You should have Qt and MySql installed and working on your machine - but, well, this is quite a natural requirement.
Then you have to build the plugin for MySql. This has to be done for any database you want to use with Qt but SQLite, that is provided by default with Qt.
Building a database plugin is not difficult, but imply a different procedure for each database and platform. Luckly it is well described in the official documentation.
I found that compiling and using a database plugin is a sensitive process, probabily the fact is that we have to work with specific concepts for an operating system, a compiler, a database, all of these viewed from the point of view of the Qt framework. An inerently complex environment, I reckon. So, I was not surprised my plugin did not working at first try. The Qt framework is not very helpful in let you know which is the actual problem, and why it does not like our beautiful plugin, but after a while you should usually get the point and make it working properly.
A few suggestions if you are stuck somewhere in the process: check if the database is properly installed and the required files are available to your compiler. Check if the plugin was correctly created (in the Qt plugins/sqldrivers folder). Check if the dependecies for the generated DLL are available. For Windows-Visual C++ you could use the utility depends.exe (Dependency Walker) to find that out. If you have a problem of this kind, usually is LibMySql.ddl that is not in a PATH visible from your environment.
Another DLL that is often reported missing, IESHIMS.DLL, actually is not a mandatory one, so you don't usually have to pay attention to it.
Done that, you are ready for writing code for accessing your database from Qt.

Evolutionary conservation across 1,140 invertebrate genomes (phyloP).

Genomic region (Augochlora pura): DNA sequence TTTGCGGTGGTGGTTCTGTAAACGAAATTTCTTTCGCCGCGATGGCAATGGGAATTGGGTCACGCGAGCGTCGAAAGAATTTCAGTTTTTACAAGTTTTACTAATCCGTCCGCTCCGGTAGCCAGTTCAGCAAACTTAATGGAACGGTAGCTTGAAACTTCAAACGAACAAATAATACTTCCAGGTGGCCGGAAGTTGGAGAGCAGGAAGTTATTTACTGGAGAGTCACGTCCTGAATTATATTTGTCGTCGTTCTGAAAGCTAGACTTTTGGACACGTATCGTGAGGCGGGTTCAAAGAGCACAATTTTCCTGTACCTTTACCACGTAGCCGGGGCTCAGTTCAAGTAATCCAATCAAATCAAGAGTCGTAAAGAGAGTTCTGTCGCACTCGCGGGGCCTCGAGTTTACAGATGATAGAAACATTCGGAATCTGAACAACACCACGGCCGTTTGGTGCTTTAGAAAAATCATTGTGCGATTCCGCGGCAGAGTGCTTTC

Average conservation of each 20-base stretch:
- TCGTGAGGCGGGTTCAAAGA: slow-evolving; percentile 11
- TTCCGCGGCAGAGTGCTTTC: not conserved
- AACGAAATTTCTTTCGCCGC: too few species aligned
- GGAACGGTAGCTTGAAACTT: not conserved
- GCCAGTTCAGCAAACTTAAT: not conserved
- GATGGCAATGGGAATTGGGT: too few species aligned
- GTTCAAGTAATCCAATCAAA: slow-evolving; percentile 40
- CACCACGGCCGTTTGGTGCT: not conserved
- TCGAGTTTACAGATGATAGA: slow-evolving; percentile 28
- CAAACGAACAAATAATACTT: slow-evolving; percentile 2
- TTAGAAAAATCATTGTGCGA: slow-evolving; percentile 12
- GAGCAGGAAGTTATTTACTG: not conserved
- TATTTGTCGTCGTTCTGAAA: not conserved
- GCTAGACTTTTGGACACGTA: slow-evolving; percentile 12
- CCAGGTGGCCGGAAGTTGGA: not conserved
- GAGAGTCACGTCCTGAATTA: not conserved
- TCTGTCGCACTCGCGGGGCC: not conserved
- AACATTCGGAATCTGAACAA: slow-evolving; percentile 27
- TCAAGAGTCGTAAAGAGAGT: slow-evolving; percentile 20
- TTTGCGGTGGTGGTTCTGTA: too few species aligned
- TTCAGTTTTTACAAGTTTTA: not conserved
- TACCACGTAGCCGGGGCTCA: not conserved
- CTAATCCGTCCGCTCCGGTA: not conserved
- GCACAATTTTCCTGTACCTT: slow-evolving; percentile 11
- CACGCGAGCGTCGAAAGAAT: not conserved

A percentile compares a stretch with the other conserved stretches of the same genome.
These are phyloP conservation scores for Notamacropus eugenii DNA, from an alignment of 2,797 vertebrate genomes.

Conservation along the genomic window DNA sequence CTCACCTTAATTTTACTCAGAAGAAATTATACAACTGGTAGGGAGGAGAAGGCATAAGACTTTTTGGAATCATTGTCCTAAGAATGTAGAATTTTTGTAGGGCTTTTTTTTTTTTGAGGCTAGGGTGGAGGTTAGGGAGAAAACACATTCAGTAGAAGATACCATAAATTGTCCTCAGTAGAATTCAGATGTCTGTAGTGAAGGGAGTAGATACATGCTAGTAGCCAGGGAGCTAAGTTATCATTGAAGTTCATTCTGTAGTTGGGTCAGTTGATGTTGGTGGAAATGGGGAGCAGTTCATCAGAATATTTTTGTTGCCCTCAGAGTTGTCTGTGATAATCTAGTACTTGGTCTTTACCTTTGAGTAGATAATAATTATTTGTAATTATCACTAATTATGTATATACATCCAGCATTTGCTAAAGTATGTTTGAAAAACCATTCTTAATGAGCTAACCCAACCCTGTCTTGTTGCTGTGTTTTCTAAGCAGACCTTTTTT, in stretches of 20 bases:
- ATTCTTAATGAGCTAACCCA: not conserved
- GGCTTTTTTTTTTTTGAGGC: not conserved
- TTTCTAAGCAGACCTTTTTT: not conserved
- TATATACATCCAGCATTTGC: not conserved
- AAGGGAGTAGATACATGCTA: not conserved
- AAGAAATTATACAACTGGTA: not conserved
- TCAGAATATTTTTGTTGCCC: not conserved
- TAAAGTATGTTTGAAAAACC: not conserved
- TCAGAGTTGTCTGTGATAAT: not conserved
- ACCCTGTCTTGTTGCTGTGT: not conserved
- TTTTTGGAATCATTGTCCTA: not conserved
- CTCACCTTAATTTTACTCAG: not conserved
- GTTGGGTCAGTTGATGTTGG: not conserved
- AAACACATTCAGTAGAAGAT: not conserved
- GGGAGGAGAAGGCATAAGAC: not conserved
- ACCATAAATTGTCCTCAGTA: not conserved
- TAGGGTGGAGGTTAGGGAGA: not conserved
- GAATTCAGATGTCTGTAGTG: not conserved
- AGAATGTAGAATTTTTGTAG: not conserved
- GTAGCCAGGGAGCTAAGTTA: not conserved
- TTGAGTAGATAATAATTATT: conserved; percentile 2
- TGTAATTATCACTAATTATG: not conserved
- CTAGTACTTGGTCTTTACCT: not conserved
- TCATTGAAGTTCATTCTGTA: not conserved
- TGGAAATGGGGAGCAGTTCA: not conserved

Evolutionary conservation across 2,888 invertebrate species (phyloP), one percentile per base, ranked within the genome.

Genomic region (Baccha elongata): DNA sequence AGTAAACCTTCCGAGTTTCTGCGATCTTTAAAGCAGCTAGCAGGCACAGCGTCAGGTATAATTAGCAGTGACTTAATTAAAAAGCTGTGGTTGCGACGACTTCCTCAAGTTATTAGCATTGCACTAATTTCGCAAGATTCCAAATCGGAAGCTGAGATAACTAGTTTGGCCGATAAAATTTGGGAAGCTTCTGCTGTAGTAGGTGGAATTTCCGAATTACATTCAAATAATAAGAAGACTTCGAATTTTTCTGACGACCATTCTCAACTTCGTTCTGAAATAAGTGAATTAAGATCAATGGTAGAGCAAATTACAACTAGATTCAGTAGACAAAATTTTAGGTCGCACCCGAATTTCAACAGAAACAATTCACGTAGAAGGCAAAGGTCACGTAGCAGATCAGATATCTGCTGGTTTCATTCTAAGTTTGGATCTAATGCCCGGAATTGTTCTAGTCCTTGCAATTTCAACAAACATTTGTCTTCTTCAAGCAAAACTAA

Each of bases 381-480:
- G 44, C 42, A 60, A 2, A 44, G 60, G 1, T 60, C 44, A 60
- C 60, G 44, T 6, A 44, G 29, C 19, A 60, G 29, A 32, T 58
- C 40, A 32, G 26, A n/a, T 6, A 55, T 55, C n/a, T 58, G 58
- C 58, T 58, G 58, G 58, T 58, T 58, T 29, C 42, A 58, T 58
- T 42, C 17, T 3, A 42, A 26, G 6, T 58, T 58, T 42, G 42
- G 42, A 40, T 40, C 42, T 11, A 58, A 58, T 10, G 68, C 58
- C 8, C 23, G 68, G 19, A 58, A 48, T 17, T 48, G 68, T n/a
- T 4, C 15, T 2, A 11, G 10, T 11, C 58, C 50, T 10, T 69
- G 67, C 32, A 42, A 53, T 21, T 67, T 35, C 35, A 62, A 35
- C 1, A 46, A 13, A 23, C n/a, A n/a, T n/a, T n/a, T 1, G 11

Fist thing: you have to tell to your project you are actually using the Qt database facility. This is done in the project (.pro) file, adding the word "sql" to the QT property, that should look something like that:
QT += core gui sql
If our mysql database is not up and running, well, it is better to start it up. If you are on Windows and you want do that by shell command remember you need to have the administrator rights to do that. So open your cmd shell window as administrator before giving the "net start mysql" command.
At this point, opening a connection to the database is not anymore a big issue.
Accordingly to Jasmin and Mark, this is typically done in the application main function. I wouldn't stress much this point, and I just would say that is good enough for us to do that there.
It's only a toy connection, so we don't pay much attention to security, reusability and other issues like those, and so we just write this simple function:
QSqlDatabase db = QSqlDatabase::addDatabase("QMYSQL");
if(db.open() == false)
QMessageBox::critical(0, QObject::tr("Database Error"), db.lastError().databaseText());
It is worth noting that we specify the database brand calling the QSqlDatabase::addDatabase() static function, and then, after setting the usual parameters required for estabilishing a connection, we try to open it.
This function is used in this way:
int main(int argc, char *argv)
QApplication app(argc, argv);
if(createConnection() == false)
I wrote this post while reading "C++ GUI Programming with Qt 4, Second Edition" by Jasmin Blanchette and Mark Summerfield.